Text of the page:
If you are looking for a basic introduction to Christianity, this is definitely the book to read. ( )
  Jessiqa | May 5, 2014 |


Some really good parts, great insight and intuitions, but overall I was surprised by the constant use of absolutely made-up and custom-made logic to try and defend Christian dogmas. This annoyed me, because all through the book there are so many strong points and intuitions.


I will bring here just a couple of examples of his made- up logic: when Lewis explains the reasons behind man's "free will", he wants to answer the question: "how can anything happen contrary to a being with absolute power?" , and he makes the example of a mother who tells her children what to do, but they often don't do it. That, in itself, is a wrong sillogism, because a mother has no absolute power over her children. But then he says that free will is the only thing that makes possible love and beauty etc. while "a world of automata would hardly be worth creating". Why?? Why would it hardly be worth creating? Who knows what God considers worth or not worth creating? That is one of the many statements that Lewis makes that seem to be coming out of his own personal logic rather than proper, strict logical reasoning.

Other reviewers have highlighted the several logical fallacies in this book, so I'll stop here. Thanks for reading. ( )
  tabascofromgudreads | Apr 19, 2014 |
Showing 1-5 of 128 (next | show all)
Cotton candy apologetics - engaging and conversational but shallow.
 
I am well aware of Lewis' writing talent and he is clearly an intelligent individual, so I feel unqualified to "critique" Mr. Lewis. However, I would like to comment on why, at least for me, Lewis' arguments for the existence of God are uncompelling.
 

» Add other authors (10 possible)

Author nameRoleType of authorWork?Status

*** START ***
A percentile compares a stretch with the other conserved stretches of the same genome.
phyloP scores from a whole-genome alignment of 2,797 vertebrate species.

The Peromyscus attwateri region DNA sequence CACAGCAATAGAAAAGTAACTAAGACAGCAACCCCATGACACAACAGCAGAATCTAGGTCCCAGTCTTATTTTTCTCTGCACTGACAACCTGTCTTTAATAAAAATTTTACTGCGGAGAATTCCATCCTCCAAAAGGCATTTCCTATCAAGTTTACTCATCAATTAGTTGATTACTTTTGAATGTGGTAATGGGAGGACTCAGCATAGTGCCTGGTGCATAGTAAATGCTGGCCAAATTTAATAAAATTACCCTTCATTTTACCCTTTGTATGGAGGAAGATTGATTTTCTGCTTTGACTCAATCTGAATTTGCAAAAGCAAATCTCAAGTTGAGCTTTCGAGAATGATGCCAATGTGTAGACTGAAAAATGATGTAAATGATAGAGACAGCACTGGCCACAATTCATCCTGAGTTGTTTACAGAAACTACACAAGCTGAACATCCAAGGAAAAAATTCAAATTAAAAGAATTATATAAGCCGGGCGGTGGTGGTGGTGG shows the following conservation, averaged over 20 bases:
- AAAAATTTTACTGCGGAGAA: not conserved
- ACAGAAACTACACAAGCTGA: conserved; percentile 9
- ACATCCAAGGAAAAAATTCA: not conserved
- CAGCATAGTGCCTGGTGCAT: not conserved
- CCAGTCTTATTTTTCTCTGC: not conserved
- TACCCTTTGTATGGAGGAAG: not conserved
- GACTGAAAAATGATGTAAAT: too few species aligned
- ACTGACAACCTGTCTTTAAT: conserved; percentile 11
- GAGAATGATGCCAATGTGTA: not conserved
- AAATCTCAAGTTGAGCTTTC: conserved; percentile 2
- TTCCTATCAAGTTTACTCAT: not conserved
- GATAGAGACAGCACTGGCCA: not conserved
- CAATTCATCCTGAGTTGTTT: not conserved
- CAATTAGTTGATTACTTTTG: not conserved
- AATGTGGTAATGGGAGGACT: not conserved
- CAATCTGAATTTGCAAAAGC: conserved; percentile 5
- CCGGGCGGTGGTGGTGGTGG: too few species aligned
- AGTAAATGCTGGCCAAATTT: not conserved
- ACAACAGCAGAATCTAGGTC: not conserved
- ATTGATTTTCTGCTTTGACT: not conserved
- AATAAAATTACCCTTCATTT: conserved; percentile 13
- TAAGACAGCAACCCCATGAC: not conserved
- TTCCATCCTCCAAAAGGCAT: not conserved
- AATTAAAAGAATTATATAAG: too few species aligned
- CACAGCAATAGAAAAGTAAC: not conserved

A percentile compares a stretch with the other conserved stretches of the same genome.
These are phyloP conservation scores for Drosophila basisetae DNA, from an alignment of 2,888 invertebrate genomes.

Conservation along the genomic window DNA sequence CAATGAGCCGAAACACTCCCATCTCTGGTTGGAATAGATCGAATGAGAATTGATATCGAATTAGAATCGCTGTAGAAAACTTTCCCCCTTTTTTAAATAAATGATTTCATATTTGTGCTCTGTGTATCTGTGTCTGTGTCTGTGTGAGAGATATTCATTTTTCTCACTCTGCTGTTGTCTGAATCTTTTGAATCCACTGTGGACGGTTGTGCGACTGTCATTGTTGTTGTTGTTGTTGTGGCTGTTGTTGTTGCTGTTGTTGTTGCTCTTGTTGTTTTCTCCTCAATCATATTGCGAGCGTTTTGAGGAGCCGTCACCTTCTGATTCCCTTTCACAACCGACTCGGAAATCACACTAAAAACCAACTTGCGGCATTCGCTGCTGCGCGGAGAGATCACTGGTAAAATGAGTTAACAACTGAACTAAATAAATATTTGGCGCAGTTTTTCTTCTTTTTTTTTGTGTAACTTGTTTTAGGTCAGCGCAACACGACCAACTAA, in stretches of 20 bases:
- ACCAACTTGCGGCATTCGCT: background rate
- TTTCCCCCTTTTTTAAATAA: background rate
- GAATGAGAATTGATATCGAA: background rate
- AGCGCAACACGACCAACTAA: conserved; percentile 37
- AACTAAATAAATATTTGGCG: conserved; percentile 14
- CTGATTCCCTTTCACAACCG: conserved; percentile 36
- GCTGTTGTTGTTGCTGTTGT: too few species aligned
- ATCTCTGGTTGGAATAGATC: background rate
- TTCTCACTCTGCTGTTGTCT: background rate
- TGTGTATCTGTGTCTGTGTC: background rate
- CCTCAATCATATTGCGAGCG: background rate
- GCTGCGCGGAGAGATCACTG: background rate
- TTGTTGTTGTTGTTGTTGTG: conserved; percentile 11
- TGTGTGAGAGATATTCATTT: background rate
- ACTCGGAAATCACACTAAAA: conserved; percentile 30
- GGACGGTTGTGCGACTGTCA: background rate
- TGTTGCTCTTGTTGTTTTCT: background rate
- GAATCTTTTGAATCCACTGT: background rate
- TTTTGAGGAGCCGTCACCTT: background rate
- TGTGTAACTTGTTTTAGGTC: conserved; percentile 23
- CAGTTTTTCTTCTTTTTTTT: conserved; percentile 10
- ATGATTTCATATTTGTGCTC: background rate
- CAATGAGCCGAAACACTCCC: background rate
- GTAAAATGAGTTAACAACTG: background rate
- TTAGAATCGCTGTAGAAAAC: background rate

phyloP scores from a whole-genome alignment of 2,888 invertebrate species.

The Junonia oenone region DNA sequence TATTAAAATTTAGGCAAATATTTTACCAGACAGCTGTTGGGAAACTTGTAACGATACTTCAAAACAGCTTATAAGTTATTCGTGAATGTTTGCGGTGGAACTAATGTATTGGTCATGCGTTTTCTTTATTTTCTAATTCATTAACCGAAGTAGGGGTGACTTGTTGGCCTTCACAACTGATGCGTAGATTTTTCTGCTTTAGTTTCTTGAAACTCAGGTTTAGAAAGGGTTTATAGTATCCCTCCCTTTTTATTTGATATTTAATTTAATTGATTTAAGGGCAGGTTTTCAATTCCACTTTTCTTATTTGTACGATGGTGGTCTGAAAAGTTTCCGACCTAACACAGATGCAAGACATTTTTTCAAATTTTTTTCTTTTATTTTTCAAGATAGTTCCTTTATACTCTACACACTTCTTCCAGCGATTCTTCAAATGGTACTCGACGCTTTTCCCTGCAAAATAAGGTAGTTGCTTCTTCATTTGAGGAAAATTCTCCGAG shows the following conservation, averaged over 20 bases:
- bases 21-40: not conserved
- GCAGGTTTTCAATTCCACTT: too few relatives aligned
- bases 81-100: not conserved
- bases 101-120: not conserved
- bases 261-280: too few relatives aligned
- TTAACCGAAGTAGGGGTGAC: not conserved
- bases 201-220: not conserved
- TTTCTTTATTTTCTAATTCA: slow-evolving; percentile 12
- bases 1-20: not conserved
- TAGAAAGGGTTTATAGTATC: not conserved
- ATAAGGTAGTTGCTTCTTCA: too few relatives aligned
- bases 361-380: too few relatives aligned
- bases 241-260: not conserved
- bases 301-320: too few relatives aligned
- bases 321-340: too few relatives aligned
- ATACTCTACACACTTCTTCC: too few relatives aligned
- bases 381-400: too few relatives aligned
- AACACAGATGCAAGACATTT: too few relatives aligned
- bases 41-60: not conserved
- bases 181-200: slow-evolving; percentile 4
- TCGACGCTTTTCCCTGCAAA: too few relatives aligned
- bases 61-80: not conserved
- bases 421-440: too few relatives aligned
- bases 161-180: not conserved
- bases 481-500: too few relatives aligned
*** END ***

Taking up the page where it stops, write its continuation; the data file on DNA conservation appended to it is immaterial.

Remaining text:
Lewis, C. S.primary authorall editionsconfirmed
Gresham, DouglasForewordsecondary authorsome editionsconfirmed
Norris, KathleenForewordsecondary authorsome editionsconfirmed
Nylén, AnttiForewordsecondary authorsome editionsconfirmed
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"You must make your choice. Either this man was, and is, the Son of God: or else a madman or something worse. You can shut Him up for a fool, you can spit at Him and kill Him as a demon; or you can fall at His feet and call Him Lord and God. But let us not come with any patronizing nonsense about His being a great human teacher. He has not left that open to us. He did not intend to."
"A man who jibbed at authority in other things as some people do in religion would have to be content to know nothing all his life."
"The bad psychological material is not a sin but a disease. It does not need to be repented of, but to be cured... Human beings judge one another by their external actions. God judges them by their moral choices."
"We must get over wanting to be needed: in some goodish people, specially women, that is the hardest of all temptations to resist."
"How monotonously alike all the great tyrants and conquerors have been: how gloriously different are the saints."
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The 'Lewis' DVD sets which feature sergeant Lewis,in the British television series,have nothing to do with the author C.S.Lewis.
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Amazon.com Amazon.com Review (ISBN 0060652926, Paperback)

In 1943 Great Britain, when hope and the moral fabric of society were threatened by the relentless inhumanity of global war, an Oxford don was invited to give a series of radio lectures addressing the central issues of Christianity. Over half a century after the original lectures, the topic retains it urgency. Expanded into book form, Mere Christianity never flinches as it sets out a rational basis for Christianity and builds an edifice of compassionate morality atop this foundation. As Mr. Lewis clearly demonstrates, Christianity is not a religion of flitting angels and blind faith, but of free will, an innate sense of justice and the grace of God.

(retrieved from Amazon Mon, 30 Sep 2013 14:03:34 -0400)

(see all 6 descriptions)

Discusses the essence of Christian faith and the doctrine of the Trinity.

(summary from another edition)